Something is rotten at Brown Dining Services, and it is not just the food ("Campus eateries found selling expired food," Oct. 13). Dining Services forces its mediocre food upon us at exorbitant prices while many students have no choice in the matter — first-years are required to participate — and while others would like to cancel their plans, they can only do so in person during the first three weeks of school. It is not exactly the model of convenience.
The entire system is driven toward forcing students onto meal plan. Students are automatically enrolled and re-enrolled in meal plan every year, adding a glaring $4,158 — the cost of the Flex 460 plan or the 20 meals a week plan — on top of the $40,000 or so that we already pay to come here. Somehow, after writing a check for nearly $50,000, an extra few thousand does not seem like very much. Yet hiding the cost of meal plan should not prevent us from seeing what a rip-off meal plan really is.
First and foremost, the meal plans offer students a combination of credits and points totaling a lesser value than the cost of the plan. For Flex 460, taking the going rate of $6.40 per meal credit and adding it to the 500 points, one would find that students are getting $3,444 worth of food.
For students who find that the Ivy Room, Blue Room, Josiah's and the Gate usually have better food than the Sharpe Refectory or the Verney-Woolley Dining Hall, literally paying in cash is a much better use of one's money, and doing so avoids issues associated with meal credits. For starters, meal credits cannot always be used, and the entire meal credit is lost regardless of whether one rings up a dollar's worth of food or the whole $6.40. Paying in cash eliminates losses from unused meal credits and provides an extra level of flexibility. Cash has an added bonus — it is accepted everywhere.
For too long, the shackles of meal plan have limited Thayer Street's myriad options limited to special occasions and that rare weekend meal for those living on Pembroke trying to make do while the V-Dub closes. Finally, however, students have an opportunity to do something about the situation.
MunchCard, released this summer, offers students a way to vote against Dining Services' policies where it counts — on its balance sheet. Accepted at over 20 locations, MunchCard provides assorted cuisines at reasonable prices. Most meals cost less than $7, and many have additional discounts and packages for users. At an average of $7 a meal, students could buy a whopping 594 meals for the $4,158 they would otherwise spend on meal plan for a year. That is around 300 meals per semester, or 20 a week during the school year.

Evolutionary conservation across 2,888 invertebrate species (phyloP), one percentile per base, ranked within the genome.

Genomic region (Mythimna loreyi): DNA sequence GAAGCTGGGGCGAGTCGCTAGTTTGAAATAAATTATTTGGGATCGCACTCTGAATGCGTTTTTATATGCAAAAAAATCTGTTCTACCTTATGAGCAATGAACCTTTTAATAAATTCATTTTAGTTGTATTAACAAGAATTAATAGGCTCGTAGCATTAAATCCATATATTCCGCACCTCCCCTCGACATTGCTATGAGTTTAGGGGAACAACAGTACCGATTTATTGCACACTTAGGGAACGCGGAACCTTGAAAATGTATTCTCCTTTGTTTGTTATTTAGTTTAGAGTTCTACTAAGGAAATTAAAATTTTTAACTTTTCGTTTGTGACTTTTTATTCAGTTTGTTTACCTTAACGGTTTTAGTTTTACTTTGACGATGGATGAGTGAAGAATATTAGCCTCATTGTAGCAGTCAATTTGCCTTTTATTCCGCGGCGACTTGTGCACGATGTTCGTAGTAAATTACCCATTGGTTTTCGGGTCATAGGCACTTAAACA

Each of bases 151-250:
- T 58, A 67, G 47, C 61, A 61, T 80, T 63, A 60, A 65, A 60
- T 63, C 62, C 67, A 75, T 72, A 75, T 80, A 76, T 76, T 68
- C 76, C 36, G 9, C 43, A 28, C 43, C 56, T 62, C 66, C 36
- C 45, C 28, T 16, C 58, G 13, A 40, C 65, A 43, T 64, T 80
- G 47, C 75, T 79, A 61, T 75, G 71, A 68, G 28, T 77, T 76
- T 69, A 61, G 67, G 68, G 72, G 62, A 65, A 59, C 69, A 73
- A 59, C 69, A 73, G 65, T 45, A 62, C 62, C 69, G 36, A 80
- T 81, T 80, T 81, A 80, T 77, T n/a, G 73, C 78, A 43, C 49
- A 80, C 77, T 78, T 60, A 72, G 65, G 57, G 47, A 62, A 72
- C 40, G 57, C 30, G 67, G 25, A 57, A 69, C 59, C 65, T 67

And MunchCard is an even better deal for students on smaller meal plans. For the $3,914 one might pay for Flex 330, which only entitles the purchaser to 330 meals and 350 points per year, MunchCard users will find that they can afford over 550 meals at the $7 per meal rate.
MunchCard currently has no minimum payment and students can add money at any time that never expires. Meanwhile, in the complicated world of Dining Services pricing, students will find that the best deal is always to pick the largest meal plan. As was illustrated by Flex 460 and Flex 330, spending about $200 less on a meal plan cuts out 150 points and 130 meals. Seeing as how 150 points good as $150, saving 50 bucks but losing 130 meals sounds like a pretty raw deal.
Yet the Flex 330 people have it good when you consider that the off-campus meal plan students are paying $1,352 for 500 points and 50 meals. Treating points like cash again, that comes out to a little over $17 per meal credit. I hate to break it to those poor souls who are already on the off-campus plan, but dinner at the Ratty only costs $14.25 if you wanted to just pay in cash for those occasions you decide to eat there.
It is not that the food on meal plan is all that bad. In fact, I happen to find that some of the on-campus eateries, like the Blue Room, Ivy Room and Jo's, stack up pretty well with their peers on Thayer. But when it comes down to money, paying for meal plan just does not make all that much sense.
With MunchCard taking the campus by storm — 250 students already signed up a month into the semester — students finally have another meal plan option. Dining Services take note, because, unless you get your act together, a gastronomic revolution is coming to College Hill. Soon, it will not just be the food that is past its shelf life, but on-campus meal plans too.
Ethan Tobias '12 is in no way being compensated by MunchCard for this column, but is on the plan and would very much like you to join him.